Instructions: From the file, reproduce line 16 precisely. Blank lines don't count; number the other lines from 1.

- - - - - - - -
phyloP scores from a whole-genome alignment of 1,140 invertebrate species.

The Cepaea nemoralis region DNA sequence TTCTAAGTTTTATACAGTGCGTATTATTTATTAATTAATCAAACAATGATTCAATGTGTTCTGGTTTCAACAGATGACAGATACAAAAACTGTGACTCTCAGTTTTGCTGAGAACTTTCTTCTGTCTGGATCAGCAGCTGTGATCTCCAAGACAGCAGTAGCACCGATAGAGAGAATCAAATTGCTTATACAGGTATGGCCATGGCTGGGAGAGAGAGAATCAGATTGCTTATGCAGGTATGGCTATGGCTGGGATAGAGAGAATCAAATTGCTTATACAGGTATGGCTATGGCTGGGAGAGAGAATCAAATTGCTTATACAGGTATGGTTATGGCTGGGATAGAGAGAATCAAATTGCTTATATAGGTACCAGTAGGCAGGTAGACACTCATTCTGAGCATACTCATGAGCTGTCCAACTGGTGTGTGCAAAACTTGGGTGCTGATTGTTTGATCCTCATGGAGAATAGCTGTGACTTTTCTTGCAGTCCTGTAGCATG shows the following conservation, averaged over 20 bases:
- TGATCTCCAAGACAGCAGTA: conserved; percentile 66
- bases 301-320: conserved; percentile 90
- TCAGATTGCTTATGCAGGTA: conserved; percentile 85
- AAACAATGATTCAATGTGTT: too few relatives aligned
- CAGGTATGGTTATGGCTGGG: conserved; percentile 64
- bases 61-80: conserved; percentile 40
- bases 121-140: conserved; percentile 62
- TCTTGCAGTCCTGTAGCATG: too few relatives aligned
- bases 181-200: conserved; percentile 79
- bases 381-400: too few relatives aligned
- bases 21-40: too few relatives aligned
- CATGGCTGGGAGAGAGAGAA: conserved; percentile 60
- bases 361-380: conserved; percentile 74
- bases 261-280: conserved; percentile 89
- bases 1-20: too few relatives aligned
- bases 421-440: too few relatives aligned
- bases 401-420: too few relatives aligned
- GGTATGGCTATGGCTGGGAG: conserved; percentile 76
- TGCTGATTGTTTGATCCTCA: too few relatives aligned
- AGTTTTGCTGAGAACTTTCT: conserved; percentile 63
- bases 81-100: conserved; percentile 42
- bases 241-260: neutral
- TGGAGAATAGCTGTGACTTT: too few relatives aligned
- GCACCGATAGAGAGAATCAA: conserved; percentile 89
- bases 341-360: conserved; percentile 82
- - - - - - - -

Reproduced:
- bases 261-280: conserved; percentile 89